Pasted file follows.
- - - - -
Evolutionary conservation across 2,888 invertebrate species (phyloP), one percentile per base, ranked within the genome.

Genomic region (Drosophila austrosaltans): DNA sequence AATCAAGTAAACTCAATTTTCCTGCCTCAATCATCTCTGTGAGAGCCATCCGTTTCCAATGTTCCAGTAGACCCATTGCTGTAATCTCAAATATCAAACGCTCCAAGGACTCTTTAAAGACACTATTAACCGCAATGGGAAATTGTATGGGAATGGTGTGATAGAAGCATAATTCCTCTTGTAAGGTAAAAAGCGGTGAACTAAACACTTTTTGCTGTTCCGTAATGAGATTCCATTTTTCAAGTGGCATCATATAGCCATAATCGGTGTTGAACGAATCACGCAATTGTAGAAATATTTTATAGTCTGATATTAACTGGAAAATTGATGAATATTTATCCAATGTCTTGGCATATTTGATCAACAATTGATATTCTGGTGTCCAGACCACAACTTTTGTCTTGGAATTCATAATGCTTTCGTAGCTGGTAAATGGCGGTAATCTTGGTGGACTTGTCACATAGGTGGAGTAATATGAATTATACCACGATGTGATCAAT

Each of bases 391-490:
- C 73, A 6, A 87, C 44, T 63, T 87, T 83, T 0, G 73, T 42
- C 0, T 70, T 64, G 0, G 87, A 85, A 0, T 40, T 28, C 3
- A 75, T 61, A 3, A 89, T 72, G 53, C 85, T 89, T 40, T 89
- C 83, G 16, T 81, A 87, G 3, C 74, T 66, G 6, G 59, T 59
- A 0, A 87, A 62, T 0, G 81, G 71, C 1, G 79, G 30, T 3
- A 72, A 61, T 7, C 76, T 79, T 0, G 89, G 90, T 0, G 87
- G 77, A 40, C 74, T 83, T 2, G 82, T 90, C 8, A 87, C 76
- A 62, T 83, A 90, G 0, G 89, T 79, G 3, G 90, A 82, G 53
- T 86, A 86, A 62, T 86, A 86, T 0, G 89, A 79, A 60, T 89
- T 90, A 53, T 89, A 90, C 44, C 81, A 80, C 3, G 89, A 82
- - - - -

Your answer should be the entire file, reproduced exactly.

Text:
Evolutionary conservation across 2,888 invertebrate species (phyloP), one percentile per base, ranked within the genome.

Genomic region (Drosophila austrosaltans): DNA sequence AATCAAGTAAACTCAATTTTCCTGCCTCAATCATCTCTGTGAGAGCCATCCGTTTCCAATGTTCCAGTAGACCCATTGCTGTAATCTCAAATATCAAACGCTCCAAGGACTCTTTAAAGACACTATTAACCGCAATGGGAAATTGTATGGGAATGGTGTGATAGAAGCATAATTCCTCTTGTAAGGTAAAAAGCGGTGAACTAAACACTTTTTGCTGTTCCGTAATGAGATTCCATTTTTCAAGTGGCATCATATAGCCATAATCGGTGTTGAACGAATCACGCAATTGTAGAAATATTTTATAGTCTGATATTAACTGGAAAATTGATGAATATTTATCCAATGTCTTGGCATATTTGATCAACAATTGATATTCTGGTGTCCAGACCACAACTTTTGTCTTGGAATTCATAATGCTTTCGTAGCTGGTAAATGGCGGTAATCTTGGTGGACTTGTCACATAGGTGGAGTAATATGAATTATACCACGATGTGATCAAT

Each of bases 391-490:
- C 73, A 6, A 87, C 44, T 63, T 87, T 83, T 0, G 73, T 42
- C 0, T 70, T 64, G 0, G 87, A 85, A 0, T 40, T 28, C 3
- A 75, T 61, A 3, A 89, T 72, G 53, C 85, T 89, T 40, T 89
- C 83, G 16, T 81, A 87, G 3, C 74, T 66, G 6, G 59, T 59
- A 0, A 87, A 62, T 0, G 81, G 71, C 1, G 79, G 30, T 3
- A 72, A 61, T 7, C 76, T 79, T 0, G 89, G 90, T 0, G 87
- G 77, A 40, C 74, T 83, T 2, G 82, T 90, C 8, A 87, C 76
- A 62, T 83, A 90, G 0, G 89, T 79, G 3, G 90, A 82, G 53
- T 86, A 86, A 62, T 86, A 86, T 0, G 89, A 79, A 60, T 89
- T 90, A 53, T 89, A 90, C 44, C 81, A 80, C 3, G 89, A 82